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Grading a Database

The reverse engineering log records details about primary keys, candidate keys, foreign keys, nulls, indexes, and the like. However, although these details are useful, the log alone does not convey the overall result of an assessment. I have found it helpful to quantify a database evaluation with a grade. The grade reflects the consistency of the database and the extent of design and modeling errors.

Table 3 quantifies the grading scale. "A" is the best grade, and "F" is the worst; "B," "C," and "D" denote intermediate quality. I normally assign grades only to vendor databases. In-house databases could also receive grades, but this might offend some developers. Furthermore, for an in-house database, the typical purpose is recovery of ideas and data—not assessment.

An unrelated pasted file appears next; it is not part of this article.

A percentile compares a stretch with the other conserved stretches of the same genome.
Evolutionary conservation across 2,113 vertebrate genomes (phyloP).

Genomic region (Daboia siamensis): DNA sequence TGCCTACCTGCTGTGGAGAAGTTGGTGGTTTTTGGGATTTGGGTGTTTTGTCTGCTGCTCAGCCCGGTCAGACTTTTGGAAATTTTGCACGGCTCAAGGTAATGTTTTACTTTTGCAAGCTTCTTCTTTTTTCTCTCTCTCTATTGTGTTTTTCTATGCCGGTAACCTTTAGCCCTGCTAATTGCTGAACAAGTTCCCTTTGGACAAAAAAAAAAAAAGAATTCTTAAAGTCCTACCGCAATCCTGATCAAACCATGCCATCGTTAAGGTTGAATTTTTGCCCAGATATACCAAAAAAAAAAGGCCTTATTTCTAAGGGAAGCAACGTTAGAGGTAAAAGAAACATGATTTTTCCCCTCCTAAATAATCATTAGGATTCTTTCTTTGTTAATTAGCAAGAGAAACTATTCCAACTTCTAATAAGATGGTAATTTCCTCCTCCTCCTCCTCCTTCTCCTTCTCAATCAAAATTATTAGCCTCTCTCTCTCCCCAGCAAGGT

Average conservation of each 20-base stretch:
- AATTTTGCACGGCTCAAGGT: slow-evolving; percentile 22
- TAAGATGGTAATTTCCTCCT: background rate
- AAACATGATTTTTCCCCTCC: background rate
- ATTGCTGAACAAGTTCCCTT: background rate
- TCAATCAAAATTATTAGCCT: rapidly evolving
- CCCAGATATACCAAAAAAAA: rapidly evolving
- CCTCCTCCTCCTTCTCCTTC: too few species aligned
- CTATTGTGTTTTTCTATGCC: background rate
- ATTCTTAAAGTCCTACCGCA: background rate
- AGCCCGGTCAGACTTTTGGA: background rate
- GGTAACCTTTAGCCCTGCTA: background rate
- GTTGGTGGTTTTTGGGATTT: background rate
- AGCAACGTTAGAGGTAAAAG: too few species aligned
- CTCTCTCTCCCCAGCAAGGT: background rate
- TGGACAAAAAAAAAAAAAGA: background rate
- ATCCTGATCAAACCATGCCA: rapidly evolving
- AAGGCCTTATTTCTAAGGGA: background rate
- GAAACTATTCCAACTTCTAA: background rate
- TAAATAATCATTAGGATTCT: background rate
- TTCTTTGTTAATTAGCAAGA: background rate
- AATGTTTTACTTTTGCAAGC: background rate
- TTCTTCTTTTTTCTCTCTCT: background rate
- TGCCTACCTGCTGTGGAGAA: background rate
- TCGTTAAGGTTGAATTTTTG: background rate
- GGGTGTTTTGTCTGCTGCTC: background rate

Table 3-Grading scale for databases. A grade reflects the consistency of the database and the extent of design and modeling errors.



Examples of Flaws



No major flaws. Uniform and reasonable style.


Structural flaws, but they do not affect the application

Inconsistent data types. Null constraints, candidate keys, and enumerations are not defined. Cryptic column names.


Major flaws that affect the application (bugs, slow performance, lack of extensibility)

Inconsistent identity. Haphazard indexing. Foreign keys have mismatched data types.


Severe flaws that compromise the application

Primary keys are not readily apparent. Much unnecessary redundant data.


Appalling (the application does not run properly or runs only because of brute-force programming)

Deep conceptual errors in underlying model, gross design errors, or both.

There are several possible responses to a poor grade: Choose the vendor anyway and make the best of it, choose another vendor, forego the application, or build the software yourself.

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